Roll is rotating around the local Z-axis (or N-vector). This means that N will not be transformed, but the V and U vectors will be rotated around N. The method is similar to Pitch and Yaw:

public void Roll(float angle) { float cosVal = (float)Math.Cos(MathHelper.DegreesToRadians(angle)); float sinVal = (float)Math.Sin(MathHelper.DegreesToRadians(angle)); Vector3 tempV = new Vector3(V); V = new Vector3( cosVal * tempV.X + sinVal * U.X, cosVal * tempV.Y + sinVal * U.Y, cosVal * tempV.Z + sinVal * U.Z ); U = new Vector3( cosVal * U.X - sinVal * tempV.X, cosVal * U.Y - sinVal * tempV.Y, cosVal * U.Z - sinVal * tempV.Z ); }

## Rotating: An Arbitrary Axis

Rotating the camera about an arbitrary axis is not a simple task. I'm not going to go into detail about how this method works (I haven't even found a good use for it other than saying, "Hey, check this out. This is cool!"). This method transforms the U, V, and N, vectors by an arbitrary axis defined as a vector (think of it as a ray from the camera's local origin).

public void Rotate(Vector3 axis, float angle) { float cosVal = (float)Math.Cos(MathHelper.DegreesToRadians(angle)); float sinVal = (float)Math.Sin(MathHelper.DegreesToRadians(angle)); float a = 1 + (1 - cosVal) * (axis.X * axis.X - 1); float b = (1 - cosVal) * axis.X * axis.Y - axis.Z * sinVal; float c = (1 - cosVal) * axis.X * axis.Z + axis.Y * sinVal; float e = (1 - cosVal) * axis.X * axis.Y + axis.Z * sinVal; float f = 1 + (1 - cosVal) * (axis.Y * axis.Y - 1); float g = (1 - cosVal) * axis.Y * axis.Z - axis.X * sinVal; float i = (1 - cosVal) * axis.X * axis.Z - axis.Y * sinVal; float j = (1 - cosVal) * axis.Y * axis.Z + axis.X * sinVal; float k = 1 + (1 - cosVal) * (axis.Z * axis.Z - 1); Vector3 tu = new Vector3(U); Vector3 tv = new Vector3(V); Vector3 tn = new Vector3(N); U = new Vector3( tu.X * a + tv.X * b + tn.X * c, tu.Y * a + tv.Y * b + tn.Y * c, tu.Z * a + tv.Z * b + tn.Z * c ); V = new Vector3( tu.X * e + tv.X * f + tn.X * g, tu.Y * e + tv.Y * f + tn.Y * g, tu.Z * e + tv.Z * f + tn.Z * g ); N = new Vector3( tu.X * i + tv.X * j + tn.X * k, tu.Y * i + tv.Y * j + tn.Y * k, tu.Z * i + tv.Z * j + tn.Z * k ); }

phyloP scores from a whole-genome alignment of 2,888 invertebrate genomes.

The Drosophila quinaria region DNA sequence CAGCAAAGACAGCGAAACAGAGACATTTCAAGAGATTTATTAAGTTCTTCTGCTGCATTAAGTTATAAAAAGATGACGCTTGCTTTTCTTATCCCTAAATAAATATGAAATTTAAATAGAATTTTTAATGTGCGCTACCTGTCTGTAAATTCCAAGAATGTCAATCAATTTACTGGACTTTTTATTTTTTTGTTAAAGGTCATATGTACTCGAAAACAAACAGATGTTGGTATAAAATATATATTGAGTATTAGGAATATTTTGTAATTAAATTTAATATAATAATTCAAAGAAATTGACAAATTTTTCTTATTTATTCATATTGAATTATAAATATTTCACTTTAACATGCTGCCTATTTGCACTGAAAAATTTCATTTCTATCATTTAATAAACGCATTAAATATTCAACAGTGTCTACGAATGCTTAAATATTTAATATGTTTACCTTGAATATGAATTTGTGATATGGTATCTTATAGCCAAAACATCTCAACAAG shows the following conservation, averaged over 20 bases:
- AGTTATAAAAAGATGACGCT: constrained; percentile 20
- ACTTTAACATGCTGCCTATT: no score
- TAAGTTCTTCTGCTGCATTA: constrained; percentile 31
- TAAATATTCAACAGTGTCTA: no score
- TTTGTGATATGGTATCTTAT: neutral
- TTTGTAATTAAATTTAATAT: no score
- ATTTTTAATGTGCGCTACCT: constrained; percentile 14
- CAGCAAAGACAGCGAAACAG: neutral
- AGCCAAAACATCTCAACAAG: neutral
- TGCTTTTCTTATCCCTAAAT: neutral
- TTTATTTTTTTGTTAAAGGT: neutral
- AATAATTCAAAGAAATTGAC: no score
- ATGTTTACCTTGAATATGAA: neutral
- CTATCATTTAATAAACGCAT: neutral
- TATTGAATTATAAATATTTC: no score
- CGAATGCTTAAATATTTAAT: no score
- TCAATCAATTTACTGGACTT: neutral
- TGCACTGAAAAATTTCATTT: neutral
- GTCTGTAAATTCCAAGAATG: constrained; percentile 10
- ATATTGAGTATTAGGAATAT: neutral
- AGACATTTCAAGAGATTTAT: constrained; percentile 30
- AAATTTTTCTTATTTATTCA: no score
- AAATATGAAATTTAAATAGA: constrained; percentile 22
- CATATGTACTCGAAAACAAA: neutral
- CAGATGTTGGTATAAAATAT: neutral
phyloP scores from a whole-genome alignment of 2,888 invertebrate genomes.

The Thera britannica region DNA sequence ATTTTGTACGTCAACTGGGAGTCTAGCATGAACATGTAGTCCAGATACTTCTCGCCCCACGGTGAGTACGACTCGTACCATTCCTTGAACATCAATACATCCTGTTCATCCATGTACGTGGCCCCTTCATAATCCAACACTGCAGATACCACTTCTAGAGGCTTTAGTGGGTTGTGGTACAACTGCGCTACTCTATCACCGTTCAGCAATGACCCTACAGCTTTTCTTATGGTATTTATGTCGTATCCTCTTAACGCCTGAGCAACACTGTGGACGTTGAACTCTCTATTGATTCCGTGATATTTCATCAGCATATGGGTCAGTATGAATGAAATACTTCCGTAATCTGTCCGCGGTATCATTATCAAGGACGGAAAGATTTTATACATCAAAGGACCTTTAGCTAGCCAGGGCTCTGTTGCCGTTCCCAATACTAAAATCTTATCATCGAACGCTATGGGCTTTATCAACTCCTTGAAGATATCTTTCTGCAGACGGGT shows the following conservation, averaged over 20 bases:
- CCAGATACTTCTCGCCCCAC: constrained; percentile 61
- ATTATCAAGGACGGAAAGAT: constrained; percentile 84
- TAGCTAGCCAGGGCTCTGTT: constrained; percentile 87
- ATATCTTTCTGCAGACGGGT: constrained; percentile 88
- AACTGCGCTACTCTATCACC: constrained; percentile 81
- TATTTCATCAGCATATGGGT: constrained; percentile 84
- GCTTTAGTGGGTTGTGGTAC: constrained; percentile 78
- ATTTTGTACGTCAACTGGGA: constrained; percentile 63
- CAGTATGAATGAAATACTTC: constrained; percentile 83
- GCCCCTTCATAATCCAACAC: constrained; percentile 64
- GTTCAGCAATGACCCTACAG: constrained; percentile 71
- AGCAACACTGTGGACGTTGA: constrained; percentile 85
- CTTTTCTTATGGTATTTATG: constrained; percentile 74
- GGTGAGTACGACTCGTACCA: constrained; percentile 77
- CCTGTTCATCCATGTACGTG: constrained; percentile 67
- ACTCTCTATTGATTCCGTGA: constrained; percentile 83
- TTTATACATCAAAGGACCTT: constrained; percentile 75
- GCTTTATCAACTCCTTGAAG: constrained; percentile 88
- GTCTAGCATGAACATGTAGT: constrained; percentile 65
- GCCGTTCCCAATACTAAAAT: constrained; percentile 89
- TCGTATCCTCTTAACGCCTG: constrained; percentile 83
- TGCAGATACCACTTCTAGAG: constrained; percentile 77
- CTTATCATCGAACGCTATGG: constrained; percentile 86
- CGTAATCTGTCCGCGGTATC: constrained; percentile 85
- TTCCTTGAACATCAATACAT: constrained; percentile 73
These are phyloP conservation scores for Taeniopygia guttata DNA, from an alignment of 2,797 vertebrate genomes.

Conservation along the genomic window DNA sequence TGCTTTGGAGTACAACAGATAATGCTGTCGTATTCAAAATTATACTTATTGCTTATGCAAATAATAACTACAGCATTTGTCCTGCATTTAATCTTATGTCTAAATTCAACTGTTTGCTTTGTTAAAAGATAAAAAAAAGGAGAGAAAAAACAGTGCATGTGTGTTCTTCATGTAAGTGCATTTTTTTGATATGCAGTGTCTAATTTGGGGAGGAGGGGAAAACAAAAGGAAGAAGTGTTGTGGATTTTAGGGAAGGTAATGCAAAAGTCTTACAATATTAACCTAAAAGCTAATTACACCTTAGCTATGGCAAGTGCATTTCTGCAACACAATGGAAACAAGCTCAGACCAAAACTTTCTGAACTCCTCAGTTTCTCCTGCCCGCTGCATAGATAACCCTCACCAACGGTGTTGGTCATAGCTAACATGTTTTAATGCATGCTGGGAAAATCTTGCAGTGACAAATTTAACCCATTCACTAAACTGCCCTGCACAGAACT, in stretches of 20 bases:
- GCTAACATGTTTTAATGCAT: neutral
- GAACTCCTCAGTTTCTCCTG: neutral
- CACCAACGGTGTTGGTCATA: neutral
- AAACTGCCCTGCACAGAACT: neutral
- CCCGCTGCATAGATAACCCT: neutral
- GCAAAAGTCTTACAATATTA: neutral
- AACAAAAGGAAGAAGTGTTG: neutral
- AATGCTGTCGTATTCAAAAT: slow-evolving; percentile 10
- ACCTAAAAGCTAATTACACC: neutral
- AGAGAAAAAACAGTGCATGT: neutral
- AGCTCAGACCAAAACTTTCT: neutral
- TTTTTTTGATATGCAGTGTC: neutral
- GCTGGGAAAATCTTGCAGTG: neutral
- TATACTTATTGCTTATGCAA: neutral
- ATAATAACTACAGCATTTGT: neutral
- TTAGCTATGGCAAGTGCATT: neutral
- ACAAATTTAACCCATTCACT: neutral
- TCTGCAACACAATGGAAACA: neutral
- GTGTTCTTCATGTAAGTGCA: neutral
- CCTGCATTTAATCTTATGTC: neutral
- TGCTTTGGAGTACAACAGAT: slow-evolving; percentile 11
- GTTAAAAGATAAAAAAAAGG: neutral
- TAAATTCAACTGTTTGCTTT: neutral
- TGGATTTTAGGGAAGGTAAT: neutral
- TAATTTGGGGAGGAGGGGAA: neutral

## Conclusion

With these methods, an instance of the FreeCamera can now describe a camera's position and orientation, and manipulate the position and orientation in a pretty intuitive way. Keep in mind that every operation performed on the camera (slide, pitch, yaw, roll, rotate) is done from the perspective of the camera. Sliding the camera to the right slides the camera to the*right of the camera*. In the next tutorial I'll cover how to model the viewport and view volume: Part 3.
Hello, could you name or mention how you derived the computation for the slide?

ReplyDeleteThanks, these articles really helped :)

I actually did this as part of an assignment for an undergraduate college course. The Pitch and Yaw methods were given to us as examples and we were required to come up with the Roll and arbitrary rotation Rotate methods. I spent one night using Wikipedia's article on rotation matrices figuring them out. I've refined them a bit since then, but they are probably pretty crude for today's standards in 3D graphic engines.

DeleteSee: Rotation Matrices